Posted: Wednesday 16th November 2016
During the summer I spent the day with the Young Victims Service who provide support to children and young people who have been victims of crime across Avon and Somerset. As part of my role in the Office of the Police and Crime Commissioner (OPCC) I oversee this service, looking at performance reports and discussing outcomes with the service managers. There is only so much you can learn from looking at a report, so I decided to visit the team and see how things really work in practice.
I started my day by joining the team of advocates for their team meeting. There are four advocates in the team; Amy, Rory, Suzie and Monica. Unfortunately Monica couldn’t join us at the meeting, but myself, Amy, Rory and Susie started discussing recent referrals and the current cases which the team were working to support. The advocates all come from different professional backgrounds including teaching, youth work and social care. For me that was one of the very obvious strengths of the team.
The different skills in the room were all put to excellent use when discussing cases and considering what type of approach might work best for individual young people. The service works with children from around the age of 8 right up to 18 (25 if additional needs are identified) and as I’m sure you can imagine, the approach needed to work with a child of 10 is completely different to that needed to work with a 17 year old. The team seemed to take this completely in their stride, taking a victim centred approach to each case and working out what was best for the young person involved.
After the team meeting, Amy invited me to join her on a home visit. She shared some information with me about the case and explained that it would be the first time she had met the young person so would be spending the visit trying to get to know them, putting them at ease and exploring what type of support might be useful. Before we set off, Amy showed me a new tool she’d developed which she was going to use for the first time to help break the ice. I was very intrigued as to how it would work.
When we arrived at the house, we introduced ourselves to the young person. They seemed a little nervous at first- as I’m sure I would be having strangers in my home to talk about my experience as a victim of crime- but Amy quickly put her at ease by introducing her new tool; a game of Jenga! We all took part so that we could all get to know each other. Each piece had a question on it that we all had to answer. They ranged from simple questions such as ‘what is your favourite food’ to the more searching such as ‘I feel scared when…?’. Playing the game helped everyone to relax; we all laughed at some of our answers, had moments of introspection as we considered some of the more difficult questions and most importantly we all formed a bond through sharing information about ourselves.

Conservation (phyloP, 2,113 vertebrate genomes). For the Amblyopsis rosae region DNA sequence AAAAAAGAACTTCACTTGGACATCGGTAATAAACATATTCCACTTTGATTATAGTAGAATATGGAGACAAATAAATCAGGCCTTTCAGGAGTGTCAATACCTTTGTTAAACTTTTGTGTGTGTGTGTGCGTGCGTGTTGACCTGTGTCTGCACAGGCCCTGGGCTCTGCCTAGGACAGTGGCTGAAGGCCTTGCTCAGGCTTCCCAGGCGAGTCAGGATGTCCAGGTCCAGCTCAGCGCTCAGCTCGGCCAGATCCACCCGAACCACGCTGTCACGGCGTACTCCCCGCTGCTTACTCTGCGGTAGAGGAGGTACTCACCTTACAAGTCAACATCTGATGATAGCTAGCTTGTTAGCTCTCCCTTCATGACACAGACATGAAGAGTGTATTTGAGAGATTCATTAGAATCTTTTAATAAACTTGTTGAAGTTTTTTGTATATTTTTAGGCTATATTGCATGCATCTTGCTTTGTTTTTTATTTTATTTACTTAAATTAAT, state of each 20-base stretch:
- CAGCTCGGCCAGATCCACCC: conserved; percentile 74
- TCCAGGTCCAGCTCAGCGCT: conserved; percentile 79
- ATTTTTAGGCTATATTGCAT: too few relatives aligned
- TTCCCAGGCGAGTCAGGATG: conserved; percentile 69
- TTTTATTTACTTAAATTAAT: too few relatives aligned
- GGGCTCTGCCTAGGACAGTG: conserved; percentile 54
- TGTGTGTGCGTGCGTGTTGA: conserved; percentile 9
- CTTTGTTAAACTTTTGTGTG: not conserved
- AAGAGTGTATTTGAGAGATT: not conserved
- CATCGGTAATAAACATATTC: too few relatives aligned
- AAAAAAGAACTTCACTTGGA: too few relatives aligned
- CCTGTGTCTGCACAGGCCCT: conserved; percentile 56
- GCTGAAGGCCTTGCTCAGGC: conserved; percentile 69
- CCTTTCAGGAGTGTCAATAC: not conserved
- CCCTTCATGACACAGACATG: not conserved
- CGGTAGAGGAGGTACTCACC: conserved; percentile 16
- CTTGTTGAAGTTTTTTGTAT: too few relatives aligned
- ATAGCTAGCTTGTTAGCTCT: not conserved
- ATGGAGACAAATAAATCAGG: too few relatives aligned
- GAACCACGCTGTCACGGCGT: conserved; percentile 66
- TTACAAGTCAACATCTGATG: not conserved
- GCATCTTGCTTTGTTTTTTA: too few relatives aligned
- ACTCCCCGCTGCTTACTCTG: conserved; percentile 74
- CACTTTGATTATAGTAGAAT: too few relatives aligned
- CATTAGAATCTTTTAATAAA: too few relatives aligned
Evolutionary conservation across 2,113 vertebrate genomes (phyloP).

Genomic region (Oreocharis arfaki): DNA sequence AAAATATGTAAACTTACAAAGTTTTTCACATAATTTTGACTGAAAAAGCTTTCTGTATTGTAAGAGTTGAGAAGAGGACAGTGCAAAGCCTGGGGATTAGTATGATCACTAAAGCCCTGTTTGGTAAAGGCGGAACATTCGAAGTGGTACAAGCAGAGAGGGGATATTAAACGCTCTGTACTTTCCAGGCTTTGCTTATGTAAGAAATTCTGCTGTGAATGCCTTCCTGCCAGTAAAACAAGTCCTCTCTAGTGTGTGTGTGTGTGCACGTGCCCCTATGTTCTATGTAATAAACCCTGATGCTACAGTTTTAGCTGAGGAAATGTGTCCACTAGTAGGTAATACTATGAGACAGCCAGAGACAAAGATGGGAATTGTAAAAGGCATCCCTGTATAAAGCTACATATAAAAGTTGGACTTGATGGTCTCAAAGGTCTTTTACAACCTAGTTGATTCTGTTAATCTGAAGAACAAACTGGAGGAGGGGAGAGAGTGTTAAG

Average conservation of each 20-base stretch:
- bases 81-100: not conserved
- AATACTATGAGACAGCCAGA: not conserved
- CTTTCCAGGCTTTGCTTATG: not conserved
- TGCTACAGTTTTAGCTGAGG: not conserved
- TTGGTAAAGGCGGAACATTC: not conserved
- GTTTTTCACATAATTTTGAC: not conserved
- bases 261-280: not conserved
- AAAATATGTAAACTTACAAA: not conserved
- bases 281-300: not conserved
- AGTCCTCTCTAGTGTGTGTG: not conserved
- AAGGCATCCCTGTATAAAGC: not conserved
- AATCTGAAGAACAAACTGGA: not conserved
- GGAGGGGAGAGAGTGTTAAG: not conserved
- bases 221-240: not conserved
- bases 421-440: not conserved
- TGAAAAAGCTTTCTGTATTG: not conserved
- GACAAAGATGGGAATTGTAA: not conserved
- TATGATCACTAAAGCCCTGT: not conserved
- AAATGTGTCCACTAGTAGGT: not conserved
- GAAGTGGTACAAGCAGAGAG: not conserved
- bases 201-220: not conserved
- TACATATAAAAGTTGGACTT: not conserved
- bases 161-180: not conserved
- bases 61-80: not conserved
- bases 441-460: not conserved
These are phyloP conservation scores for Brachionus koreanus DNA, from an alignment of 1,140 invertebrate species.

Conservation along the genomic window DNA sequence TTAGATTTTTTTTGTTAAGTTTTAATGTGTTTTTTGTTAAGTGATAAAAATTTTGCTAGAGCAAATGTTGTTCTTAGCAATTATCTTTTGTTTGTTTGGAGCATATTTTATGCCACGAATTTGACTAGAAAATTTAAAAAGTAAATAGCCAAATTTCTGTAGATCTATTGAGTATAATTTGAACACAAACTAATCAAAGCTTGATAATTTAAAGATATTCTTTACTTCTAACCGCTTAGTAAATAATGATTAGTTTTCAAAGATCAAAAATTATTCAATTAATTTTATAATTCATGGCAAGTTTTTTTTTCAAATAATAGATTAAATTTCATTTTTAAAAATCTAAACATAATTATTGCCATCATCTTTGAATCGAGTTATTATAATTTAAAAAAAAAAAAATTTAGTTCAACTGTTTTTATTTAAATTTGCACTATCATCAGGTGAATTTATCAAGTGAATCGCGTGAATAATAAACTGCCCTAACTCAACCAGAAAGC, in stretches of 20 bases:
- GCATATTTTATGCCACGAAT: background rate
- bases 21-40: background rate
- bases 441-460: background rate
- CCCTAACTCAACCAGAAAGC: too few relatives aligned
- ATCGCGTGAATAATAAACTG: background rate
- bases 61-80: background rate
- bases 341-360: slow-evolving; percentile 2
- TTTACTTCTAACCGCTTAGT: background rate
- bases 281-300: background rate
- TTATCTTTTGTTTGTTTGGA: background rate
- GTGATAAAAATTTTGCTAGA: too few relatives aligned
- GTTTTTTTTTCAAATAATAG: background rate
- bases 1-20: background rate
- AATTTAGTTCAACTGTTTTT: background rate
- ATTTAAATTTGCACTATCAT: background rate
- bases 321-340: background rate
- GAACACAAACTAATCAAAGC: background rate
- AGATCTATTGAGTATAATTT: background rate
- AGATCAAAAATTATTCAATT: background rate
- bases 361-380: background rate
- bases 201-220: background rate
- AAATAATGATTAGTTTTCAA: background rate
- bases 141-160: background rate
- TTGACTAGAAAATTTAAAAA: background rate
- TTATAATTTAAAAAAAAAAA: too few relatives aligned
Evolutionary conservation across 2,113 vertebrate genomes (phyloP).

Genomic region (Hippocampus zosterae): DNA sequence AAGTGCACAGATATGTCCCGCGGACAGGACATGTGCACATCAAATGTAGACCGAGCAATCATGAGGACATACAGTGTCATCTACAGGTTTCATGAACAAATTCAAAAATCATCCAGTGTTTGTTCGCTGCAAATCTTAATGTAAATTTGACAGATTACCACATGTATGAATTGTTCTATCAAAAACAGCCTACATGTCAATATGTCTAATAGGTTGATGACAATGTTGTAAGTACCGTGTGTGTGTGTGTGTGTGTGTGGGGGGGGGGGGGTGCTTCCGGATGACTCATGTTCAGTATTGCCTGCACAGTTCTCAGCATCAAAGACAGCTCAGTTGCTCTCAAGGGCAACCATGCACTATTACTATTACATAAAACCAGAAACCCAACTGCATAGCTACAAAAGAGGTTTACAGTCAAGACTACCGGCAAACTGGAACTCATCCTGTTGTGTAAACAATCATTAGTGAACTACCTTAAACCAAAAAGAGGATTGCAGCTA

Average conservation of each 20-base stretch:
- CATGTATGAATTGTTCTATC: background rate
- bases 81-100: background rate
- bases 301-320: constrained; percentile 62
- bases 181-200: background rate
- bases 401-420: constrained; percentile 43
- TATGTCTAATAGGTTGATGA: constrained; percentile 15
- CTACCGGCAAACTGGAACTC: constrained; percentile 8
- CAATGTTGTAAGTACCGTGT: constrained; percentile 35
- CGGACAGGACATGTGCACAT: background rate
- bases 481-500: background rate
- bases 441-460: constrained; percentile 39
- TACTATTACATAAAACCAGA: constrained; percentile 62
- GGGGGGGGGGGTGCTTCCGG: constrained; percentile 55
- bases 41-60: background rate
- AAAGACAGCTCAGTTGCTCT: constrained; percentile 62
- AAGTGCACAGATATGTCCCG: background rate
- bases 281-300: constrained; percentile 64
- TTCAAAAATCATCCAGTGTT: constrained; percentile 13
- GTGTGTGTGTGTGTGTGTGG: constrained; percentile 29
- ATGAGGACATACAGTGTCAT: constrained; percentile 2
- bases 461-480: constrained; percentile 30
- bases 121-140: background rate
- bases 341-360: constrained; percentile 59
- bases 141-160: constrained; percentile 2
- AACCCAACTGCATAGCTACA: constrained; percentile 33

As the game developed, we started to learn a bit more about the young person’s experience as a victim of crime and I watched as Amy skilfully started to tease out what might be a useful way forward in offering support. As the visit drew to a close, Amy agreed with the young person and their mother how often she would be in contact and what they might like to do next in terms of support. It was really apparent the difference Amy had made, even in that first meeting, to the young person.
I’m really grateful to the team for letting me spend the day with them and very thankful to the young person and their mother for letting me join them in what must have been a difficult and personal session. Spending the day with the team gave me a hugely valuable insight into the work that they do, and seeing first-hand the support which they provide to young victims has made me realise the human impact behind the performance reports.
If you would like to find out more about the work of the Young Victims Service or would like to make a referral, please visit the website for further details https://youngvictims.wordpress.com/
Senior Commissioning and Policy Officer
Avon and Somerset Office of the Police and Crime Commissioner